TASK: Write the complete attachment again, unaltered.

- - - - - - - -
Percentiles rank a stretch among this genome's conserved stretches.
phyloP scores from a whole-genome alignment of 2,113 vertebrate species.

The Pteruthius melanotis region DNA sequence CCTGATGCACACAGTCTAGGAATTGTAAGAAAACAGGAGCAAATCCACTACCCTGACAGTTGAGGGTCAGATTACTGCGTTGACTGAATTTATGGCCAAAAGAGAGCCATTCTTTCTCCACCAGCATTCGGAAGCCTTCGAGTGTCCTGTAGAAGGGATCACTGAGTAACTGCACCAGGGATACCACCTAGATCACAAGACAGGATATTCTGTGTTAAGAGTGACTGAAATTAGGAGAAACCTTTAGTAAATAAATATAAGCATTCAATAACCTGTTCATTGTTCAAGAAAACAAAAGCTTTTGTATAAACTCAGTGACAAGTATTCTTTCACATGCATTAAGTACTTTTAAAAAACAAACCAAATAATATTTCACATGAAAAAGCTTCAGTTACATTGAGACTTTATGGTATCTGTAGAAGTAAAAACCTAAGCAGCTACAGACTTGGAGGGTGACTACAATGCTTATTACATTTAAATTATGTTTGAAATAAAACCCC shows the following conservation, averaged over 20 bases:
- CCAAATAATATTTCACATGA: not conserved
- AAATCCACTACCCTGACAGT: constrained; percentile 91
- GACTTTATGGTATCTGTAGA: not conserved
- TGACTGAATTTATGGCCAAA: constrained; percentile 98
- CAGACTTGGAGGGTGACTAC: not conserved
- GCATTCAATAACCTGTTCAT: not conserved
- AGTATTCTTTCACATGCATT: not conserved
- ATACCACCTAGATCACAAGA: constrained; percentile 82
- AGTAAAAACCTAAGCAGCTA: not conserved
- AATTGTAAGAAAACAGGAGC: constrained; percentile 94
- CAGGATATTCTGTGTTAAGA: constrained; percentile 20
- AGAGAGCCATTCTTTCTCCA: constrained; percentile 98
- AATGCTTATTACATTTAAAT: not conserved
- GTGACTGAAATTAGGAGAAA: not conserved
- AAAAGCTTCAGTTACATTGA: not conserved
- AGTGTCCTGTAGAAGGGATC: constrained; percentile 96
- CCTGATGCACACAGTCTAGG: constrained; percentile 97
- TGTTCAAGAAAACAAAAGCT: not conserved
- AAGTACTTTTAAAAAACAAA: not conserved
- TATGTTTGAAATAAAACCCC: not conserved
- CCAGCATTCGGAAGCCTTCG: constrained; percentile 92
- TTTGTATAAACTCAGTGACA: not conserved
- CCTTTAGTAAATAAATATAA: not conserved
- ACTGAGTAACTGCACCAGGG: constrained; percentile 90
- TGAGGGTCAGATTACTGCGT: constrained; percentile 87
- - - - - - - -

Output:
Percentiles rank a stretch among this genome's conserved stretches.
phyloP scores from a whole-genome alignment of 2,113 vertebrate species.

The Pteruthius melanotis region DNA sequence CCTGATGCACACAGTCTAGGAATTGTAAGAAAACAGGAGCAAATCCACTACCCTGACAGTTGAGGGTCAGATTACTGCGTTGACTGAATTTATGGCCAAAAGAGAGCCATTCTTTCTCCACCAGCATTCGGAAGCCTTCGAGTGTCCTGTAGAAGGGATCACTGAGTAACTGCACCAGGGATACCACCTAGATCACAAGACAGGATATTCTGTGTTAAGAGTGACTGAAATTAGGAGAAACCTTTAGTAAATAAATATAAGCATTCAATAACCTGTTCATTGTTCAAGAAAACAAAAGCTTTTGTATAAACTCAGTGACAAGTATTCTTTCACATGCATTAAGTACTTTTAAAAAACAAACCAAATAATATTTCACATGAAAAAGCTTCAGTTACATTGAGACTTTATGGTATCTGTAGAAGTAAAAACCTAAGCAGCTACAGACTTGGAGGGTGACTACAATGCTTATTACATTTAAATTATGTTTGAAATAAAACCCC shows the following conservation, averaged over 20 bases:
- CCAAATAATATTTCACATGA: not conserved
- AAATCCACTACCCTGACAGT: constrained; percentile 91
- GACTTTATGGTATCTGTAGA: not conserved
- TGACTGAATTTATGGCCAAA: constrained; percentile 98
- CAGACTTGGAGGGTGACTAC: not conserved
- GCATTCAATAACCTGTTCAT: not conserved
- AGTATTCTTTCACATGCATT: not conserved
- ATACCACCTAGATCACAAGA: constrained; percentile 82
- AGTAAAAACCTAAGCAGCTA: not conserved
- AATTGTAAGAAAACAGGAGC: constrained; percentile 94
- CAGGATATTCTGTGTTAAGA: constrained; percentile 20
- AGAGAGCCATTCTTTCTCCA: constrained; percentile 98
- AATGCTTATTACATTTAAAT: not conserved
- GTGACTGAAATTAGGAGAAA: not conserved
- AAAAGCTTCAGTTACATTGA: not conserved
- AGTGTCCTGTAGAAGGGATC: constrained; percentile 96
- CCTGATGCACACAGTCTAGG: constrained; percentile 97
- TGTTCAAGAAAACAAAAGCT: not conserved
- AAGTACTTTTAAAAAACAAA: not conserved
- TATGTTTGAAATAAAACCCC: not conserved
- CCAGCATTCGGAAGCCTTCG: constrained; percentile 92
- TTTGTATAAACTCAGTGACA: not conserved
- CCTTTAGTAAATAAATATAA: not conserved
- ACTGAGTAACTGCACCAGGG: constrained; percentile 90
- TGAGGGTCAGATTACTGCGT: constrained; percentile 87